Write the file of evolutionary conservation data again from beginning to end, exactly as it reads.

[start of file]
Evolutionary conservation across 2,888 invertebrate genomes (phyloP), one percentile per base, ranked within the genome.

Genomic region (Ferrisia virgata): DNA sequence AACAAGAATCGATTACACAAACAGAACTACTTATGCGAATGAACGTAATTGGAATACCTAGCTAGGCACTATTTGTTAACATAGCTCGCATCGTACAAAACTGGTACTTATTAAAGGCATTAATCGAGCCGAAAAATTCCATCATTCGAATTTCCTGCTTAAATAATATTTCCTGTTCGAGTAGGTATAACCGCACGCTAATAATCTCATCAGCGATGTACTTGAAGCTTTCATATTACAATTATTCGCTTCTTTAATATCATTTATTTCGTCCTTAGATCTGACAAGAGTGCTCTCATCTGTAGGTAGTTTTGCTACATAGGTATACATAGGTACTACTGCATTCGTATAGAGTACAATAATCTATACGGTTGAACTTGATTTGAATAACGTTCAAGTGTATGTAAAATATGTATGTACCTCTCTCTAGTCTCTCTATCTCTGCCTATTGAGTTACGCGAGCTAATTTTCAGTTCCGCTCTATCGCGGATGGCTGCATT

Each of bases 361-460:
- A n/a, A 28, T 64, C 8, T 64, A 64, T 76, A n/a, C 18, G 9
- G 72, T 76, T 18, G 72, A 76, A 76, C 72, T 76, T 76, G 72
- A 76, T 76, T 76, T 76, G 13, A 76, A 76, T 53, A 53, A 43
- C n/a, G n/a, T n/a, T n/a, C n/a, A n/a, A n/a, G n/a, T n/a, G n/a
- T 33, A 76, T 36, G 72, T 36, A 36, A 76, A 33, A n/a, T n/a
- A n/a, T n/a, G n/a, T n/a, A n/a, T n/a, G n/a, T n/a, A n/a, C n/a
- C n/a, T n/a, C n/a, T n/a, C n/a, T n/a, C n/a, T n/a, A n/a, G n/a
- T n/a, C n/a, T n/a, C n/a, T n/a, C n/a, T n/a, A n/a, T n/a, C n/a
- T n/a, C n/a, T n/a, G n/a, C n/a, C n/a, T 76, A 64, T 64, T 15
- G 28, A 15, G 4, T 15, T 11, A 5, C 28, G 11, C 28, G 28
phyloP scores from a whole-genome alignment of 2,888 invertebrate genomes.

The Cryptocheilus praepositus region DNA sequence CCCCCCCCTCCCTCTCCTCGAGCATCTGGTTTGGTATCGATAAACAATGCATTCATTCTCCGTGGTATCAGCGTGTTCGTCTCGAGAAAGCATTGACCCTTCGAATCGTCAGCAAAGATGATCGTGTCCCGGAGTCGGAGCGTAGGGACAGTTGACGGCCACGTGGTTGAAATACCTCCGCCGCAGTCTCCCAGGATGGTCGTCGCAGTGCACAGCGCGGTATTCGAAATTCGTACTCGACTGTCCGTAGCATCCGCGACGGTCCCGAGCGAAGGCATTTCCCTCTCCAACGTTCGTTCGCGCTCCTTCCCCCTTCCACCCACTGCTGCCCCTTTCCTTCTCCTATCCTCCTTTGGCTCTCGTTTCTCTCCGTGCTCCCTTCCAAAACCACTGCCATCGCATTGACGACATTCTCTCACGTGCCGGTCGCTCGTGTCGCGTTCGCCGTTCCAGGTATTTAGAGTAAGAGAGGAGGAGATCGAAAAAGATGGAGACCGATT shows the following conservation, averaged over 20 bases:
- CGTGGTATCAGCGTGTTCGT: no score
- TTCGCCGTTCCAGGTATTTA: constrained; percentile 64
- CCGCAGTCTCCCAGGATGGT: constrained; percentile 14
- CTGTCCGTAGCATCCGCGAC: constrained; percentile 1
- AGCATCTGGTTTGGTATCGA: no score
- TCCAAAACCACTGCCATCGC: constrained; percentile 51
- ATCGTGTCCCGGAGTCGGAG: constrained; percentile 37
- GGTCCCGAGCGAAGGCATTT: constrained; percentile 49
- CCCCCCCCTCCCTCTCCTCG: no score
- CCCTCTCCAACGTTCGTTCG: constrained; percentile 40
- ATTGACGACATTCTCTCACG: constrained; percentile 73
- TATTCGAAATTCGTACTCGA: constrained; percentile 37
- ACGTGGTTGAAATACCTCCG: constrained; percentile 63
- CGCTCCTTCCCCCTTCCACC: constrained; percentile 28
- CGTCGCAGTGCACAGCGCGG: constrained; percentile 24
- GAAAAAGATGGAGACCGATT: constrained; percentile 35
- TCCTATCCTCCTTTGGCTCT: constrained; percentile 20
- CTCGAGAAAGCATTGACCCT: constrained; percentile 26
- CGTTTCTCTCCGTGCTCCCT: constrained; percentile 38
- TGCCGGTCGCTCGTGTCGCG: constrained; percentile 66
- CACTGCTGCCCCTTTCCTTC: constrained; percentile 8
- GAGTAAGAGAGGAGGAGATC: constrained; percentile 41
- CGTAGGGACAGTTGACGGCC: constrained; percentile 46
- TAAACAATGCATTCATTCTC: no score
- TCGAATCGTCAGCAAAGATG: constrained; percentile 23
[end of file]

Evolutionary conservation across 2,888 invertebrate genomes (phyloP), one percentile per base, ranked within the genome.

Genomic region (Ferrisia virgata): DNA sequence AACAAGAATCGATTACACAAACAGAACTACTTATGCGAATGAACGTAATTGGAATACCTAGCTAGGCACTATTTGTTAACATAGCTCGCATCGTACAAAACTGGTACTTATTAAAGGCATTAATCGAGCCGAAAAATTCCATCATTCGAATTTCCTGCTTAAATAATATTTCCTGTTCGAGTAGGTATAACCGCACGCTAATAATCTCATCAGCGATGTACTTGAAGCTTTCATATTACAATTATTCGCTTCTTTAATATCATTTATTTCGTCCTTAGATCTGACAAGAGTGCTCTCATCTGTAGGTAGTTTTGCTACATAGGTATACATAGGTACTACTGCATTCGTATAGAGTACAATAATCTATACGGTTGAACTTGATTTGAATAACGTTCAAGTGTATGTAAAATATGTATGTACCTCTCTCTAGTCTCTCTATCTCTGCCTATTGAGTTACGCGAGCTAATTTTCAGTTCCGCTCTATCGCGGATGGCTGCATT

Each of bases 361-460:
- A n/a, A 28, T 64, C 8, T 64, A 64, T 76, A n/a, C 18, G 9
- G 72, T 76, T 18, G 72, A 76, A 76, C 72, T 76, T 76, G 72
- A 76, T 76, T 76, T 76, G 13, A 76, A 76, T 53, A 53, A 43
- C n/a, G n/a, T n/a, T n/a, C n/a, A n/a, A n/a, G n/a, T n/a, G n/a
- T 33, A 76, T 36, G 72, T 36, A 36, A 76, A 33, A n/a, T n/a
- A n/a, T n/a, G n/a, T n/a, A n/a, T n/a, G n/a, T n/a, A n/a, C n/a
- C n/a, T n/a, C n/a, T n/a, C n/a, T n/a, C n/a, T n/a, A n/a, G n/a
- T n/a, C n/a, T n/a, C n/a, T n/a, C n/a, T n/a, A n/a, T n/a, C n/a
- T n/a, C n/a, T n/a, G n/a, C n/a, C n/a, T 76, A 64, T 64, T 15
- G 28, A 15, G 4, T 15, T 11, A 5, C 28, G 11, C 28, G 28
phyloP scores from a whole-genome alignment of 2,888 invertebrate genomes.

The Cryptocheilus praepositus region DNA sequence CCCCCCCCTCCCTCTCCTCGAGCATCTGGTTTGGTATCGATAAACAATGCATTCATTCTCCGTGGTATCAGCGTGTTCGTCTCGAGAAAGCATTGACCCTTCGAATCGTCAGCAAAGATGATCGTGTCCCGGAGTCGGAGCGTAGGGACAGTTGACGGCCACGTGGTTGAAATACCTCCGCCGCAGTCTCCCAGGATGGTCGTCGCAGTGCACAGCGCGGTATTCGAAATTCGTACTCGACTGTCCGTAGCATCCGCGACGGTCCCGAGCGAAGGCATTTCCCTCTCCAACGTTCGTTCGCGCTCCTTCCCCCTTCCACCCACTGCTGCCCCTTTCCTTCTCCTATCCTCCTTTGGCTCTCGTTTCTCTCCGTGCTCCCTTCCAAAACCACTGCCATCGCATTGACGACATTCTCTCACGTGCCGGTCGCTCGTGTCGCGTTCGCCGTTCCAGGTATTTAGAGTAAGAGAGGAGGAGATCGAAAAAGATGGAGACCGATT shows the following conservation, averaged over 20 bases:
- CGTGGTATCAGCGTGTTCGT: no score
- TTCGCCGTTCCAGGTATTTA: constrained; percentile 64
- CCGCAGTCTCCCAGGATGGT: constrained; percentile 14
- CTGTCCGTAGCATCCGCGAC: constrained; percentile 1
- AGCATCTGGTTTGGTATCGA: no score
- TCCAAAACCACTGCCATCGC: constrained; percentile 51
- ATCGTGTCCCGGAGTCGGAG: constrained; percentile 37
- GGTCCCGAGCGAAGGCATTT: constrained; percentile 49
- CCCCCCCCTCCCTCTCCTCG: no score
- CCCTCTCCAACGTTCGTTCG: constrained; percentile 40
- ATTGACGACATTCTCTCACG: constrained; percentile 73
- TATTCGAAATTCGTACTCGA: constrained; percentile 37
- ACGTGGTTGAAATACCTCCG: constrained; percentile 63
- CGCTCCTTCCCCCTTCCACC: constrained; percentile 28
- CGTCGCAGTGCACAGCGCGG: constrained; percentile 24
- GAAAAAGATGGAGACCGATT: constrained; percentile 35
- TCCTATCCTCCTTTGGCTCT: constrained; percentile 20
- CTCGAGAAAGCATTGACCCT: constrained; percentile 26
- CGTTTCTCTCCGTGCTCCCT: constrained; percentile 38
- TGCCGGTCGCTCGTGTCGCG: constrained; percentile 66
- CACTGCTGCCCCTTTCCTTC: constrained; percentile 8
- GAGTAAGAGAGGAGGAGATC: constrained; percentile 41
- CGTAGGGACAGTTGACGGCC: constrained; percentile 46
- TAAACAATGCATTCATTCTC: no score
- TCGAATCGTCAGCAAAGATG: constrained; percentile 23